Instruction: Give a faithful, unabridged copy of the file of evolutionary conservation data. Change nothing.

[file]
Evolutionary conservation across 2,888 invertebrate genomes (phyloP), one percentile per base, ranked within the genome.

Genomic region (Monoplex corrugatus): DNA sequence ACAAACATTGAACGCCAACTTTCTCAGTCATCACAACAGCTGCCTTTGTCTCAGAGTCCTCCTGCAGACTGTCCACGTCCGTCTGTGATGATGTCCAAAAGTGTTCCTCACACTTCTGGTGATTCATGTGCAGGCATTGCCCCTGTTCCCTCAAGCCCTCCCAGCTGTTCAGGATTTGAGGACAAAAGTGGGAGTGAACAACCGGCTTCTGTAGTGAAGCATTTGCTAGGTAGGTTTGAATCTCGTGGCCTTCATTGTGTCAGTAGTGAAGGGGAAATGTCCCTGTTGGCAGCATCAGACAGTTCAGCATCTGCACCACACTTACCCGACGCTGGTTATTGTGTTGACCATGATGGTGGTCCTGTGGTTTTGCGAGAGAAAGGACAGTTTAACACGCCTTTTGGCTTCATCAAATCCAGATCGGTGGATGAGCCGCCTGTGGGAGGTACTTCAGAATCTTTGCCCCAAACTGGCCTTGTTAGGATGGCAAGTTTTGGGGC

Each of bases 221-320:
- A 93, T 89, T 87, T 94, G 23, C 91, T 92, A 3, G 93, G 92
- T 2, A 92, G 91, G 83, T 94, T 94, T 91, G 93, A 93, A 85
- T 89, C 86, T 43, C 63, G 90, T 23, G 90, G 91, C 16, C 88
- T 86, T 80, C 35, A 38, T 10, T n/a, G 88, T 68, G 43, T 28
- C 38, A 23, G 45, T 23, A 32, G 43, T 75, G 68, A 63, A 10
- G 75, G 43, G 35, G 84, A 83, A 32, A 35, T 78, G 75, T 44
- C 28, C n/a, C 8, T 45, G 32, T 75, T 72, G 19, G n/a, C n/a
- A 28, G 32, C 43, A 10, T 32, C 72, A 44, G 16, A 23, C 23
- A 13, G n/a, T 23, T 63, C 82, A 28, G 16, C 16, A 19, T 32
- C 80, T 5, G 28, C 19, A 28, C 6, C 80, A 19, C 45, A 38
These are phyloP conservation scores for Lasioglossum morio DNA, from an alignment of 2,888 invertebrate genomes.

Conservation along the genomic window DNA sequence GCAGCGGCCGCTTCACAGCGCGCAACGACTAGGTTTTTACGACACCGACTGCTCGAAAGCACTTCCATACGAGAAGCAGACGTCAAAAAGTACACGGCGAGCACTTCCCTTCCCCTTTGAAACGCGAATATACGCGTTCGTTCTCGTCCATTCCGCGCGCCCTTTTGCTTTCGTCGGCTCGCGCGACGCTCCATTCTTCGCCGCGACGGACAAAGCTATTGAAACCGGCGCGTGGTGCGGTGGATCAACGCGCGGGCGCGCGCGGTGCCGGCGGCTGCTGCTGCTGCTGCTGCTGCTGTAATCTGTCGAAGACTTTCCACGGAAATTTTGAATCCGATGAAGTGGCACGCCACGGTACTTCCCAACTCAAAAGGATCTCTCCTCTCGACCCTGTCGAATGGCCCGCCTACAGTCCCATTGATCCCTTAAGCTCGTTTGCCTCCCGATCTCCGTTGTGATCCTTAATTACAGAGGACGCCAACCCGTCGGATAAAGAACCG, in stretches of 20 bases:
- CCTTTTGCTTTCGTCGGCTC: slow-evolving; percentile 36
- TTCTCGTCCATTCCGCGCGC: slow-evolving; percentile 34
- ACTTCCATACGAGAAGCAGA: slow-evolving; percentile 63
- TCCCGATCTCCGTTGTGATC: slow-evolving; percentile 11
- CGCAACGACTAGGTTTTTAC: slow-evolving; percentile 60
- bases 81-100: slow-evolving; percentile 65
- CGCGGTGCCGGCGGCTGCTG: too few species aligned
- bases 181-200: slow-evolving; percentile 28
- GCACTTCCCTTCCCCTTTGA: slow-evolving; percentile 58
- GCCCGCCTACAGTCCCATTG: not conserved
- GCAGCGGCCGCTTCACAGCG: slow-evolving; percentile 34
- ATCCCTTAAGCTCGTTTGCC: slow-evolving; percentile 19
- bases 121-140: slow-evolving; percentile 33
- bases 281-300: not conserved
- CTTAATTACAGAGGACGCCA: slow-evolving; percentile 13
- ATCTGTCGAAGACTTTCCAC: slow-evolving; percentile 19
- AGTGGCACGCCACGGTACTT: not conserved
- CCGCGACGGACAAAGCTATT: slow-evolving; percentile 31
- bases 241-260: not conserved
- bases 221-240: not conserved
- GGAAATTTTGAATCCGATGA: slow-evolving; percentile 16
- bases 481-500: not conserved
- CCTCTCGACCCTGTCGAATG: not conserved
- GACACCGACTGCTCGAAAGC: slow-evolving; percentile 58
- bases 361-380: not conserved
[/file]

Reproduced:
Evolutionary conservation across 2,888 invertebrate genomes (phyloP), one percentile per base, ranked within the genome.

Genomic region (Monoplex corrugatus): DNA sequence ACAAACATTGAACGCCAACTTTCTCAGTCATCACAACAGCTGCCTTTGTCTCAGAGTCCTCCTGCAGACTGTCCACGTCCGTCTGTGATGATGTCCAAAAGTGTTCCTCACACTTCTGGTGATTCATGTGCAGGCATTGCCCCTGTTCCCTCAAGCCCTCCCAGCTGTTCAGGATTTGAGGACAAAAGTGGGAGTGAACAACCGGCTTCTGTAGTGAAGCATTTGCTAGGTAGGTTTGAATCTCGTGGCCTTCATTGTGTCAGTAGTGAAGGGGAAATGTCCCTGTTGGCAGCATCAGACAGTTCAGCATCTGCACCACACTTACCCGACGCTGGTTATTGTGTTGACCATGATGGTGGTCCTGTGGTTTTGCGAGAGAAAGGACAGTTTAACACGCCTTTTGGCTTCATCAAATCCAGATCGGTGGATGAGCCGCCTGTGGGAGGTACTTCAGAATCTTTGCCCCAAACTGGCCTTGTTAGGATGGCAAGTTTTGGGGC

Each of bases 221-320:
- A 93, T 89, T 87, T 94, G 23, C 91, T 92, A 3, G 93, G 92
- T 2, A 92, G 91, G 83, T 94, T 94, T 91, G 93, A 93, A 85
- T 89, C 86, T 43, C 63, G 90, T 23, G 90, G 91, C 16, C 88
- T 86, T 80, C 35, A 38, T 10, T n/a, G 88, T 68, G 43, T 28
- C 38, A 23, G 45, T 23, A 32, G 43, T 75, G 68, A 63, A 10
- G 75, G 43, G 35, G 84, A 83, A 32, A 35, T 78, G 75, T 44
- C 28, C n/a, C 8, T 45, G 32, T 75, T 72, G 19, G n/a, C n/a
- A 28, G 32, C 43, A 10, T 32, C 72, A 44, G 16, A 23, C 23
- A 13, G n/a, T 23, T 63, C 82, A 28, G 16, C 16, A 19, T 32
- C 80, T 5, G 28, C 19, A 28, C 6, C 80, A 19, C 45, A 38
These are phyloP conservation scores for Lasioglossum morio DNA, from an alignment of 2,888 invertebrate genomes.

Conservation along the genomic window DNA sequence GCAGCGGCCGCTTCACAGCGCGCAACGACTAGGTTTTTACGACACCGACTGCTCGAAAGCACTTCCATACGAGAAGCAGACGTCAAAAAGTACACGGCGAGCACTTCCCTTCCCCTTTGAAACGCGAATATACGCGTTCGTTCTCGTCCATTCCGCGCGCCCTTTTGCTTTCGTCGGCTCGCGCGACGCTCCATTCTTCGCCGCGACGGACAAAGCTATTGAAACCGGCGCGTGGTGCGGTGGATCAACGCGCGGGCGCGCGCGGTGCCGGCGGCTGCTGCTGCTGCTGCTGCTGCTGTAATCTGTCGAAGACTTTCCACGGAAATTTTGAATCCGATGAAGTGGCACGCCACGGTACTTCCCAACTCAAAAGGATCTCTCCTCTCGACCCTGTCGAATGGCCCGCCTACAGTCCCATTGATCCCTTAAGCTCGTTTGCCTCCCGATCTCCGTTGTGATCCTTAATTACAGAGGACGCCAACCCGTCGGATAAAGAACCG, in stretches of 20 bases:
- CCTTTTGCTTTCGTCGGCTC: slow-evolving; percentile 36
- TTCTCGTCCATTCCGCGCGC: slow-evolving; percentile 34
- ACTTCCATACGAGAAGCAGA: slow-evolving; percentile 63
- TCCCGATCTCCGTTGTGATC: slow-evolving; percentile 11
- CGCAACGACTAGGTTTTTAC: slow-evolving; percentile 60
- bases 81-100: slow-evolving; percentile 65
- CGCGGTGCCGGCGGCTGCTG: too few species aligned
- bases 181-200: slow-evolving; percentile 28
- GCACTTCCCTTCCCCTTTGA: slow-evolving; percentile 58
- GCCCGCCTACAGTCCCATTG: not conserved
- GCAGCGGCCGCTTCACAGCG: slow-evolving; percentile 34
- ATCCCTTAAGCTCGTTTGCC: slow-evolving; percentile 19
- bases 121-140: slow-evolving; percentile 33
- bases 281-300: not conserved
- CTTAATTACAGAGGACGCCA: slow-evolving; percentile 13
- ATCTGTCGAAGACTTTCCAC: slow-evolving; percentile 19
- AGTGGCACGCCACGGTACTT: not conserved
- CCGCGACGGACAAAGCTATT: slow-evolving; percentile 31
- bases 241-260: not conserved
- bases 221-240: not conserved
- GGAAATTTTGAATCCGATGA: slow-evolving; percentile 16
- bases 481-500: not conserved
- CCTCTCGACCCTGTCGAATG: not conserved
- GACACCGACTGCTCGAAAGC: slow-evolving; percentile 58
- bases 361-380: not conserved